Yesterday for our amusement the awesome Kerry Anne Mendoza posted a video on twitter made by two very definitely overprivileged girls talking about the evils of socialism. The two young ladies were Alice and Beatrice Grant, the privately educated granddaughters of the late industrialist and former governor of the Bank of England, Sir Alistair Grant. With their cut-glass accents and glazed, robotic delivery of their lines, they seemed to fit the stereotype of the idiotic Sloane perfectly, right down to the ‘Okay, yah’, pronunciation. Mendoza commented ‘I don’t think this was meant to be a parody, but it’s the perfect roast of the “yah-yah” anti-left.’

Absolutely. In fact, what the girls were describing as socialism was really Communism, completely ignoring democratic socialism, or social democracy – the form of socialism that demands a mixed economy, with a strong welfare state and trade unions, progressive taxation and social mobility. It also ignored anti-authoritarian forms of socialism, like syndicalism, guild socialism or anarcho-Communism. They were also unaware that Marx himself had said that, regarding the interpretations of his views promoted by some of his followers, he wouldn’t be a Marxist.

But it would obviously be too much to expect such extremely rich, public school girls to know any of this. They clearly believed, and had been brought up to believe, the Andrew Roberts line about capitalism being the most wonderful thing every invented, a mechanism that has lifted millions around the world out of poverty. Etc. Except, as Trev, one of the great commenters on Mike’s and this blog, said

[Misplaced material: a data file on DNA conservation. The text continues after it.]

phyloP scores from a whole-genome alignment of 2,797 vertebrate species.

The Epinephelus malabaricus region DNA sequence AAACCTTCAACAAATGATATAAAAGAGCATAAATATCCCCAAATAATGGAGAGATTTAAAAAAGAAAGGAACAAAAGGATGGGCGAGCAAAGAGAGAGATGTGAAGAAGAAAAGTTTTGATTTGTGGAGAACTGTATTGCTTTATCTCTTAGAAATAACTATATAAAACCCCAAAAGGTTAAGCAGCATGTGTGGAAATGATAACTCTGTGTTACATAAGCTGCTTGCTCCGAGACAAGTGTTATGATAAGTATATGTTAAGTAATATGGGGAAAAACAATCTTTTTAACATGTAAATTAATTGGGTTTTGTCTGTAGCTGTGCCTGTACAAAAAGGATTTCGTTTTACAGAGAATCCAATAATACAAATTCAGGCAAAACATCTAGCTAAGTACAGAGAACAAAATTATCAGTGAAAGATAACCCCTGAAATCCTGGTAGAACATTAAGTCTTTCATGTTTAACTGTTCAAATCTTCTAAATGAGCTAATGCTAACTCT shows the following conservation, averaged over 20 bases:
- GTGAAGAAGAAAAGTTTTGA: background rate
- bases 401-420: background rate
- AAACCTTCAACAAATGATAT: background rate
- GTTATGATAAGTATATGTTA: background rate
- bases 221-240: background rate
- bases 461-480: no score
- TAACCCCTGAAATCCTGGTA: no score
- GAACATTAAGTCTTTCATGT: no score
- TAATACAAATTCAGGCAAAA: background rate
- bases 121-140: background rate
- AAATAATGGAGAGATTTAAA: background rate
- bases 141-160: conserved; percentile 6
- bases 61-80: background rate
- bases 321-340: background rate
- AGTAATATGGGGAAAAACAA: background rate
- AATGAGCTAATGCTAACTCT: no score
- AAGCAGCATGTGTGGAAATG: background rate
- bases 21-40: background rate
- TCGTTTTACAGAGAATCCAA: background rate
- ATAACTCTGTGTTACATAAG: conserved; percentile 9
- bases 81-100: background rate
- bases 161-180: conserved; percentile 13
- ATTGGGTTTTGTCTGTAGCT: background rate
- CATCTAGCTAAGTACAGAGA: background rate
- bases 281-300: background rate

If “Capitalism works” why are there a million people using foodbanks in Britain today? Not working that well is it? Why did the Government bail out the Banks using our money? Why did the Banking system collapse in the first place, was it because of Socialism? I don’t find these idiotic spoilt brats in the least bit funny, I feel bloody angry. When was the last time they ate food they found in the street? Bring back the Guillotine!

See: https://voxpoliticalonline.com/2019/08/14/these-young-ladies-of-brexit-need-to-be-seen-to-be-believed/

The two girls were passionate supporters of the Fuhrage and his wretched party, and were really looking forward to a no-deal Brexit. It shows how out of touch these girls are, as Brexit is already wrecking the British economy, and a no-deal Brexit and subsequent deal with a predatory America would just wipe it out completely. Along with everything that has made post-war Britain great – the NHS and welfare state. But these girls obviously have no connection with working people or, I guess, the many businesses that actually depend on manufacturing and exports. I think the girls’ family is part of financial sector, who stand to make big profits from Brexit, or at least are insulated from its effects because they can move their capital around the globe.

The girls’ views on the EU was similarly moronic. They really do seem to believe that the EU is somehow an oppressive, communistic superstate like the USSR. It wasn’t. And the reason anti-EU socialists, like the late, great Tony Benn distrusted it was partly because in their view it stood for capital and free trade against the interests of the nation state and its working people.

And they also have weird views on slavery and the EU’s attitude to the world’s indigenous peoples. To the comment by David Lammy, the Black Labour politico, who dared to correct Anne Widdecombe for comparing Brexit to the great slave revolts, they tweeted

“Lammy being pathetic as usual. The chains of slavery can be intangible, as amply shown in China, the Soviet Union and the EU; to deny that just shows your ignorance and petty hatred for the truth”.

To which Zelo Street commented that there two things there. First of all, it’s best not to tell a Black man he doesn’t understand slavery. And second, the EU isn’t the USSR.